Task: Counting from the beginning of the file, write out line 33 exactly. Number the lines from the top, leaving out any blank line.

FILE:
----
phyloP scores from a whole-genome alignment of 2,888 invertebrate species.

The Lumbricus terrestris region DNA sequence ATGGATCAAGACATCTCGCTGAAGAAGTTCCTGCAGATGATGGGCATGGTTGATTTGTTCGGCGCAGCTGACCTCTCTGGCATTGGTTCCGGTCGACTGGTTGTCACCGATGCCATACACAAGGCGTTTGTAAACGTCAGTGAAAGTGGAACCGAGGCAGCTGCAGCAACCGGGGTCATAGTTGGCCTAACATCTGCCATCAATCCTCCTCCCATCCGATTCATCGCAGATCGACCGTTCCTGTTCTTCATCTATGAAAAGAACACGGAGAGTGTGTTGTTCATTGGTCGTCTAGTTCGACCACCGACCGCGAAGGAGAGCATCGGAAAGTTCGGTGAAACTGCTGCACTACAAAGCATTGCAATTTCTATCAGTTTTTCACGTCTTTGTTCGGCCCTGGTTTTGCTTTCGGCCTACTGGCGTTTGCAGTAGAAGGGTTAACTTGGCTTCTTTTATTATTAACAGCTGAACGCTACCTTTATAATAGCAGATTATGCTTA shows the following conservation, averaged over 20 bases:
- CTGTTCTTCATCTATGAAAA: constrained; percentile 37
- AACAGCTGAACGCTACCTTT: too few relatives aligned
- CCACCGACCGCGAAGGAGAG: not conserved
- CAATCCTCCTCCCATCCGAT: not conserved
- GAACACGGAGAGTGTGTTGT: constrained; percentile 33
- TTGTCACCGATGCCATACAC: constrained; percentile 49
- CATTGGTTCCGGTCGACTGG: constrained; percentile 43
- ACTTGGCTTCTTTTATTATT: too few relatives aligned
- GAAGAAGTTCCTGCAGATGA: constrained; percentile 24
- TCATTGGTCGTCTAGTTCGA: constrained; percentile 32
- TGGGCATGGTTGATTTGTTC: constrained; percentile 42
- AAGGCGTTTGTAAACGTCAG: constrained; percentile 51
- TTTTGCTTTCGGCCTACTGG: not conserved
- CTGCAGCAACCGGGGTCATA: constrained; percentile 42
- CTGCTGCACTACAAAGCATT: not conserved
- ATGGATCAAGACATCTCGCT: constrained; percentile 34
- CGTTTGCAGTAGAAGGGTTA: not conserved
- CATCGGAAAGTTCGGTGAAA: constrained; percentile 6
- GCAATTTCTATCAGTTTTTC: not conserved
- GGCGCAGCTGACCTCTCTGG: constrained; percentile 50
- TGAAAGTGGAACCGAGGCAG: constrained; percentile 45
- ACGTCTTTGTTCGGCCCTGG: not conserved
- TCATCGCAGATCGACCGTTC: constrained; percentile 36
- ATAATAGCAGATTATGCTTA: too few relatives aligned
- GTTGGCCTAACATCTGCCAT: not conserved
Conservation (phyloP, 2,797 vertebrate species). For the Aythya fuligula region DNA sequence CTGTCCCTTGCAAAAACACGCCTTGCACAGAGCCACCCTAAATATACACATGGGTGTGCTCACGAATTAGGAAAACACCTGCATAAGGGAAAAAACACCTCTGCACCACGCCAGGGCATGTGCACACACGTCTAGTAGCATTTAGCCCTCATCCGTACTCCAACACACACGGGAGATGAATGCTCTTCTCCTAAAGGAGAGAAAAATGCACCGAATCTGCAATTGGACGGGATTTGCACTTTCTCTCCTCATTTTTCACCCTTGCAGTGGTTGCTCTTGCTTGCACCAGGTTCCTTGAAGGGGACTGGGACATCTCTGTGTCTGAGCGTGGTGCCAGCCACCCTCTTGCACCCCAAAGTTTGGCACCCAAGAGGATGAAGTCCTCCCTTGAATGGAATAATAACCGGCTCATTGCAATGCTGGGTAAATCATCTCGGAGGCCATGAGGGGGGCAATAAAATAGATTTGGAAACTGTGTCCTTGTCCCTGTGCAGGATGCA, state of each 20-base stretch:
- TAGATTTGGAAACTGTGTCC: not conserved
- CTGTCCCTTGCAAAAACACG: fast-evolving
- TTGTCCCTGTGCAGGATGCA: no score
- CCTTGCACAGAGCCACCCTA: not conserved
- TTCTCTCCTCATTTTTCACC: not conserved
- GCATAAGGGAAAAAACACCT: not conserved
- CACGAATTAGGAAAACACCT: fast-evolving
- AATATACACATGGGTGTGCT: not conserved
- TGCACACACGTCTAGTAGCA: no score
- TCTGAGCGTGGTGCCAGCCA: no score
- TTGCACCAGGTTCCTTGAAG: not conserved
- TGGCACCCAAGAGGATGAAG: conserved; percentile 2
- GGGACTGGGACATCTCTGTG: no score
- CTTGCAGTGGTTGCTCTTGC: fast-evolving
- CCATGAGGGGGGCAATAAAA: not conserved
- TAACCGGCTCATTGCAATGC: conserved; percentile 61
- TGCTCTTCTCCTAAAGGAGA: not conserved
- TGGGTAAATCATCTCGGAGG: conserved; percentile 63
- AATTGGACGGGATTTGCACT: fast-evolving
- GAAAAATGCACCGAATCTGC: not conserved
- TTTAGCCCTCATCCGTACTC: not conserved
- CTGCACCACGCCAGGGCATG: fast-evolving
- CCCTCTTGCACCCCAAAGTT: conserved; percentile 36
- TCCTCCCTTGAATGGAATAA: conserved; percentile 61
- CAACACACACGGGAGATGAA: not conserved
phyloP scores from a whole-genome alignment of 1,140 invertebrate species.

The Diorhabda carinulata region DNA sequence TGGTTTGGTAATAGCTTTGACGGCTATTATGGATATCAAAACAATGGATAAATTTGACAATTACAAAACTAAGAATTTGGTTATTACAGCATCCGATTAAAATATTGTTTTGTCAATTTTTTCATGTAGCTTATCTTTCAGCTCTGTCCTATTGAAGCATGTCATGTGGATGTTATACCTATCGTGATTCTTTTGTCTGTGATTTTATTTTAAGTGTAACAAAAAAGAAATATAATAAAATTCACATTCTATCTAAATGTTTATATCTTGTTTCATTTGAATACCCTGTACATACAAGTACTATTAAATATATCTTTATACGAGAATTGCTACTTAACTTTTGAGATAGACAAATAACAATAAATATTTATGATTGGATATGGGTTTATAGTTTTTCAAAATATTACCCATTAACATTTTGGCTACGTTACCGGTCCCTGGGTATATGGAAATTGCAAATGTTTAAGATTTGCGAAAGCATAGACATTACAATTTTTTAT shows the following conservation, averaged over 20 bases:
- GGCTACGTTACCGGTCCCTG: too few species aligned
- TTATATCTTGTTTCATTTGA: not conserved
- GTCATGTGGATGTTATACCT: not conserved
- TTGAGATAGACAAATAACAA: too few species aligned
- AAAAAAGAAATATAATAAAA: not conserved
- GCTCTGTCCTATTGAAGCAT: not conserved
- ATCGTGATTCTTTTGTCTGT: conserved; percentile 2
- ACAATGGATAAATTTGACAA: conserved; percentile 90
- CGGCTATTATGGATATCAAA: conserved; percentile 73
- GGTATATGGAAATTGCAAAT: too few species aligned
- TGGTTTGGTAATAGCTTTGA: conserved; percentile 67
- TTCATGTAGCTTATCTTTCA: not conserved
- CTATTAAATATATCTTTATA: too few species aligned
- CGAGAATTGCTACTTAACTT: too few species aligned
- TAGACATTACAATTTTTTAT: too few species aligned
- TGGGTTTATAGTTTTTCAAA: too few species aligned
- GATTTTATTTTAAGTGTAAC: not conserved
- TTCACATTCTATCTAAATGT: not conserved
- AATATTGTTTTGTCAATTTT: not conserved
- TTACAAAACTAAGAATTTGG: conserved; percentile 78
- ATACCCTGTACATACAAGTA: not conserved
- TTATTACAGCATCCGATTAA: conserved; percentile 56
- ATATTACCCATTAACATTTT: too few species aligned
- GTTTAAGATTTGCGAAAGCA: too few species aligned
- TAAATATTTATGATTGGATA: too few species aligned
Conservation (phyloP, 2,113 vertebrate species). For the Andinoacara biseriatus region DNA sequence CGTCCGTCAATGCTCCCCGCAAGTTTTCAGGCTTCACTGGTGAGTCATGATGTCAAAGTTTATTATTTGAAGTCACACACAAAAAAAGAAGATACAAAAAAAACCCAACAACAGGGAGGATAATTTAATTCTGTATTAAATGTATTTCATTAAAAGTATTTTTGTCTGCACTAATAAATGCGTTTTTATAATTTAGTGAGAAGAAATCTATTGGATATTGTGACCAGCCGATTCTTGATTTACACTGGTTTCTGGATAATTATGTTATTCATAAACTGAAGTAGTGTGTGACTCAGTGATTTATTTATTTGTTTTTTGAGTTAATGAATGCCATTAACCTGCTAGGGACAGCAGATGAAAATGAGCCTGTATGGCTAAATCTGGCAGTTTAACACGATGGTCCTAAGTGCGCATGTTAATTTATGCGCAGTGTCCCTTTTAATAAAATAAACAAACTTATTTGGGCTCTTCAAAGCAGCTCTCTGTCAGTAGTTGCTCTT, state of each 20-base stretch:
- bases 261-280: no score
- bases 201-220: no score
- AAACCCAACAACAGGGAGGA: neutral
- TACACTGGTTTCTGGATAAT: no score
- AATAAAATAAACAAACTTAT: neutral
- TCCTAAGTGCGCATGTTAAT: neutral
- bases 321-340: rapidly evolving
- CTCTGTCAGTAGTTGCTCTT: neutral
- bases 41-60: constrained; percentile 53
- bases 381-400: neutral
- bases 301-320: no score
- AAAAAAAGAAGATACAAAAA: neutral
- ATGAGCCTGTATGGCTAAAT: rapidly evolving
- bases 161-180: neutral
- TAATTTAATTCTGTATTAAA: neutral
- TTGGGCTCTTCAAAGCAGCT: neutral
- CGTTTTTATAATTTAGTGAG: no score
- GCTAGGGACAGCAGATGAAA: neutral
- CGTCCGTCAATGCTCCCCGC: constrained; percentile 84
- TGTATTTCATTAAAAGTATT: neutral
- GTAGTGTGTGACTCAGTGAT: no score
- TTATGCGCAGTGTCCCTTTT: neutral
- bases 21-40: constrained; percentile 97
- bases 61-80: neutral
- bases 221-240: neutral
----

- TTCTCTCCTCATTTTTCACC: not conserved